Mick Davidson Shares How to Become a Technical Content Producer

Mick Davidson recounts his career and gives some insights on how to become a technical content producer. He shares his technical content producer career path, tips to help you write better, and some secrets that will make you greatly sought after.

Mick Davidson is a technical writer and content producer with 30 years of experience. He is currently between jobs but has spent a lot of time working on his CV and writing a few dozen custom-written introductory letters.

When not devoted to job searching he can be found researching topics such as Artificial Intelligence and Machine Learning and writing fiction.

How Did You Become a Writer?

I became a writer by accident.

A girlfriend knew I wanted to go to college and suggested writing as it was ‘the one thing you’re good at.’ So I took a one-year journalism course and then started freelancing. After doing that for several years I took a full-time job (with decent pay, 9-5, free coffee) writing training materials, and never looked back. 

My career hasn’t been planned, though over the years I’ve fine-tuned the sorts of roles I will go for. After writing digital and paper-based training for a few years I got a job writing Help files. This is where I became known officially as a Technical Writer.

One of the best career decisions I made was getting into Atlassian software, i.e. Confluence and Jira. Because no one else knew about either at the time, I became the ‘one who knows’ - it always pays to be an expert in something. I’ve been a Confluence admin for about 15 years now, and as someone with no degree or technical background, my knowledge and skills using Confluence have really helped boost my profile.

How Did You Get Your First Writing Job?

I had to do some work experience, which was writing feature articles for our local newspaper. They paid me right from the start, so I just kept going back to them and begging for more work. They were happy to keep paying me, so it all worked out.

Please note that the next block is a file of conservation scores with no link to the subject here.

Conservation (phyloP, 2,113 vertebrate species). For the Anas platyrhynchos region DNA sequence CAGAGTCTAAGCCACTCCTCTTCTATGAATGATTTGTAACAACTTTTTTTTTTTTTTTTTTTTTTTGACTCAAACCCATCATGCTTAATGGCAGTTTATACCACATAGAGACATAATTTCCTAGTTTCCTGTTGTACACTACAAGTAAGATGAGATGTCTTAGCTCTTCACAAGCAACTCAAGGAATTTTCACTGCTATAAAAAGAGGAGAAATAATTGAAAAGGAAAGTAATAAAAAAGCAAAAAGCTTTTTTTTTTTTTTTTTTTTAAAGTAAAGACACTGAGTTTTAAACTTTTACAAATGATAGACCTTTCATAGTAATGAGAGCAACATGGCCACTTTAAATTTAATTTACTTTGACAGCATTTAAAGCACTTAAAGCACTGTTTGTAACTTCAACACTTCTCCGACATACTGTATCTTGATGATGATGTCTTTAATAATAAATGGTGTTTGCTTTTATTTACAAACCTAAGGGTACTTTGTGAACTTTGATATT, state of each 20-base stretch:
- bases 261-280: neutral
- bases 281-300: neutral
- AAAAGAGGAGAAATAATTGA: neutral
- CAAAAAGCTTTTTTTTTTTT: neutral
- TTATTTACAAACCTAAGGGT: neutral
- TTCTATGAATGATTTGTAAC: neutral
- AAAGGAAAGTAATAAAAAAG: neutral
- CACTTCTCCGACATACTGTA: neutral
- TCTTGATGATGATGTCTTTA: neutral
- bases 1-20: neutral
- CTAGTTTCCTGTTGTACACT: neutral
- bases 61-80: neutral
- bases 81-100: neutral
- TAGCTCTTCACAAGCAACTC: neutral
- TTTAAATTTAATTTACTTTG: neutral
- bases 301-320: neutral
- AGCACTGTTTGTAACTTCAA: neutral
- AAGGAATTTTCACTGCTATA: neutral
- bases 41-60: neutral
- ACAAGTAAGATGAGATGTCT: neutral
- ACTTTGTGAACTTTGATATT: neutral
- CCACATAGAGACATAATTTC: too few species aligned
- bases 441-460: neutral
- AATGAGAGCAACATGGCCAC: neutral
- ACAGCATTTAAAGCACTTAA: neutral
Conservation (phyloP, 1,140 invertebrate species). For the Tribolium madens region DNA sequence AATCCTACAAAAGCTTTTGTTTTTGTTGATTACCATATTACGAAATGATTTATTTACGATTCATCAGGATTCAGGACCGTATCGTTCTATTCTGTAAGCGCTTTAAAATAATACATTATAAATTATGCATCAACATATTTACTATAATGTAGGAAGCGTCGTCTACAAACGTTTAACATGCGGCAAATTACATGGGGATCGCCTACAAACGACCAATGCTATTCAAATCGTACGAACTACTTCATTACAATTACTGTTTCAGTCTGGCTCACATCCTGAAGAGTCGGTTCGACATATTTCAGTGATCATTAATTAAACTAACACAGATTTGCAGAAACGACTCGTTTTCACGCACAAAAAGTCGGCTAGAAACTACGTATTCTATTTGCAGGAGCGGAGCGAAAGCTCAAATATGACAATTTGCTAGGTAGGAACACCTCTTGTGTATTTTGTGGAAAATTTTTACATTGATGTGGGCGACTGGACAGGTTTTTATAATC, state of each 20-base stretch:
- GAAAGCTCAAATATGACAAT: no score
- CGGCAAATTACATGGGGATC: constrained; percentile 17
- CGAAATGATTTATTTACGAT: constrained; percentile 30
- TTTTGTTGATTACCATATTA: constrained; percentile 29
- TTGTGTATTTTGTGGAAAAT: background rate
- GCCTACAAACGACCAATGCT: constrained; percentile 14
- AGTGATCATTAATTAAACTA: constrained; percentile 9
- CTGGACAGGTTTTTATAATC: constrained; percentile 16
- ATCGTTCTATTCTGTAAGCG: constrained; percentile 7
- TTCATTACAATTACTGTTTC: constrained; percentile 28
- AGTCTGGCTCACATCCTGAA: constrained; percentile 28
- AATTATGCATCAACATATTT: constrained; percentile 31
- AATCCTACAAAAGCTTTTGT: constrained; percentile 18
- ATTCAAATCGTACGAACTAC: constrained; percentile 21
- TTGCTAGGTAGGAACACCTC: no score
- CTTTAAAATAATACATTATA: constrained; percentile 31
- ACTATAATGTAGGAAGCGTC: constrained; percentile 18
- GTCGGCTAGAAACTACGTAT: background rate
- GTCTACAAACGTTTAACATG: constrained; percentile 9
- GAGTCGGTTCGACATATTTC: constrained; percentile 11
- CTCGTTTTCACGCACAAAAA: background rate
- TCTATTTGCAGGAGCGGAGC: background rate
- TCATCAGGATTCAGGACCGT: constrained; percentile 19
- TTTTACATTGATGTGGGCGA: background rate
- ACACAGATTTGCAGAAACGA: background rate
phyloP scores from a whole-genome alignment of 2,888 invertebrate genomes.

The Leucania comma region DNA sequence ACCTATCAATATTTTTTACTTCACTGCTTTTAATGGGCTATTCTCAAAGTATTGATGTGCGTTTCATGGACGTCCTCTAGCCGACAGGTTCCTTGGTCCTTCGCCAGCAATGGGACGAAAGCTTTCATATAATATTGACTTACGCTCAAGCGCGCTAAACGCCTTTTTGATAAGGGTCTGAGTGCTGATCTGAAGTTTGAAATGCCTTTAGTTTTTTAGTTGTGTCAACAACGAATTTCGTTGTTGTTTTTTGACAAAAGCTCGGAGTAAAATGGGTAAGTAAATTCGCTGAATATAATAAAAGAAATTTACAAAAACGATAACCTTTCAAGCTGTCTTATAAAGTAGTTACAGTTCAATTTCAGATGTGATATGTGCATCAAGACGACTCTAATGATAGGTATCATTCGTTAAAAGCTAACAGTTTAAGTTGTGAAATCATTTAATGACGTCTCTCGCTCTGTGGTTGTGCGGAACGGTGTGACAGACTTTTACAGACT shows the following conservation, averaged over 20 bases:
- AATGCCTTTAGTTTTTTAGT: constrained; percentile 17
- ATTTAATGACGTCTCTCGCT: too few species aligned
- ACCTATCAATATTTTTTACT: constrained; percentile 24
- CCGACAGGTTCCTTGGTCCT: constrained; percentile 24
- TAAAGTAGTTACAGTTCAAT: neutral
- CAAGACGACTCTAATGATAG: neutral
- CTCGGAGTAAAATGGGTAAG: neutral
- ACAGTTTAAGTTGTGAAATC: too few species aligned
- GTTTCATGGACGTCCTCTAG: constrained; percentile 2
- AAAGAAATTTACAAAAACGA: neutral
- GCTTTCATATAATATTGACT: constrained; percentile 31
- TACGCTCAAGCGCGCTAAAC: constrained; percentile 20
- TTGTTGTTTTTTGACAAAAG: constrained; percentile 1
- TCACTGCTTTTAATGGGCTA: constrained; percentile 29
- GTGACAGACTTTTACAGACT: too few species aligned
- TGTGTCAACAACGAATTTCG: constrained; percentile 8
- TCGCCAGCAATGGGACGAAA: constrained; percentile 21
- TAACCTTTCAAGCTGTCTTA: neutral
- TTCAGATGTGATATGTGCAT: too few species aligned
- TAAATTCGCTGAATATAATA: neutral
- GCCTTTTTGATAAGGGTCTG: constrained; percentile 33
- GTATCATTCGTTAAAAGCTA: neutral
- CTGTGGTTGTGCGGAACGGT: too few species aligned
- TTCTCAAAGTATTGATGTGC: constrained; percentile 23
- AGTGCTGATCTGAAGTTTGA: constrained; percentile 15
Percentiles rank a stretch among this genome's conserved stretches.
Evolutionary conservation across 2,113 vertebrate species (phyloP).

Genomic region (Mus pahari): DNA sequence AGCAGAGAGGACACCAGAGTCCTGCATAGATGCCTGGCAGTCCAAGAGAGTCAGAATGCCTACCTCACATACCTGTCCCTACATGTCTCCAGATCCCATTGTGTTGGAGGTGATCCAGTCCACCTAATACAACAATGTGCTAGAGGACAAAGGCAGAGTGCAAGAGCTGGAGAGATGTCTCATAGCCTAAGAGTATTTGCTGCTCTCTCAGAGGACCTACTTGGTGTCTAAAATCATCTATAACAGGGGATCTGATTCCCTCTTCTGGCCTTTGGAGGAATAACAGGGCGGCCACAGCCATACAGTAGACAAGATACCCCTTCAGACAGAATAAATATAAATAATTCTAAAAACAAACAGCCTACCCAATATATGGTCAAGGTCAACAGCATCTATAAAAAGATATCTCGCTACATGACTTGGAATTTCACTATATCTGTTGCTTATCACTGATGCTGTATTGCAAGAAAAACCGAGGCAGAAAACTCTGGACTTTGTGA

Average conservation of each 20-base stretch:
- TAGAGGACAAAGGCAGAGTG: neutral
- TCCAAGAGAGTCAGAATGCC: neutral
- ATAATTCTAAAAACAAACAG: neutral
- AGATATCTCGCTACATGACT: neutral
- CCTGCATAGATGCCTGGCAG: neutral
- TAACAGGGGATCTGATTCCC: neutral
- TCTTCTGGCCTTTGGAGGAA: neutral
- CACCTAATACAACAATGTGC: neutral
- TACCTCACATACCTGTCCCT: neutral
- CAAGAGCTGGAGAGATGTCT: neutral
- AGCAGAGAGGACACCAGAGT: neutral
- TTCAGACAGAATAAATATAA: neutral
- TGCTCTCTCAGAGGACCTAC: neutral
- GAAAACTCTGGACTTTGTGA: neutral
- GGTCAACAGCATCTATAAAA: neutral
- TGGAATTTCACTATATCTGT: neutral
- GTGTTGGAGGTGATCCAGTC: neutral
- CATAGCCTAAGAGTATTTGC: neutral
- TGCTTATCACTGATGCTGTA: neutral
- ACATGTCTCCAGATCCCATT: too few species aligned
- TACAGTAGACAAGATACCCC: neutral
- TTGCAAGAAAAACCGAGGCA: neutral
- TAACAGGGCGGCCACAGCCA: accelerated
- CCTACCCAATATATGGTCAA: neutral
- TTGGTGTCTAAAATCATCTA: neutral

That work gave me a great insight into how to make freelancing pay, so I used those skills to get work with other papers and magazines. It was great fun but involved a lot of running around and working long hours, which is why I eventually took an office job with the training organization.

What Skills Do You Need to Be a Good Writer?

I’ll list four in no particular order:

People/stakeholder skills - they can be the source of much of your work, the knowledge behind what you write. You need them more than they need you, so make friends with everyone no matter what their role or what department they work in. 

Writing/editing skills - my advice is to learn several different ways of writing. I have the following: journalism - news stories and feature articles; training for both hard and digital copy; technical/instructional writing - BAU work for most tech writers; blogs, PR, general marketing - these have a different audience and needs to tech writing, and are often more fun to work on because they’re a bit more creative than writing instructions. And you have to be able to edit your own work. You can’t always spot mistakes, especially in digital media, but you should be able to get at least 95% of them.

Research - where does your content come from? Here are some examples: scheduled and regular features in internal and external publications, the media, business experts, official announcements, stakeholders, the marketing dept, member organizations, event calendars, statistics, LinkedIn updates and groups, Twitter, policy, and legal changes, and training materials.

Tools - learn as much about the tools you use as possible, even the things you don’t often need. Also, research what’s going on outside of your toolset. This is how I discovered Atlassian’s Confluence, which I then introduced to one of my former employers. Successfully introducing and setting up a new software system is a feather in anyone’s cap/CV. New tools will make your job more interesting and bring other benefits to your employer - it’s a win-win situation.

What Influences Your Writing the Most? 

My main motivation is to know that I am contributing to something that helps other people in the clearest and concise way. We’ve all seen far too many examples of poorly written instructions. I want everything I do to be so well put together that people don’t even notice it, all they’ve done is learnt what they needed to know, have increased their productivity or skills, and then gotten on with their day.

Another thing that inspires and motivates me is learning new skills. Which means new tools, better ways of producing content, revising current processes, working with new colleagues, and keeping an eye on where technical documentation, and related writing forms, are heading.

What Tools and Software Do You Use for Work?

This varies from job to job, but mainly: Confluence (content management/creation and publishing), Jira (development and project planning and tracking), several different online graphics apps (for creating and editing graphics), Drupal (content management/creation, and publishing), Adobe products such as Acrobat for PDFs and Photoshop. Various comms tools such as Slack, GoToMeeting, Zoom.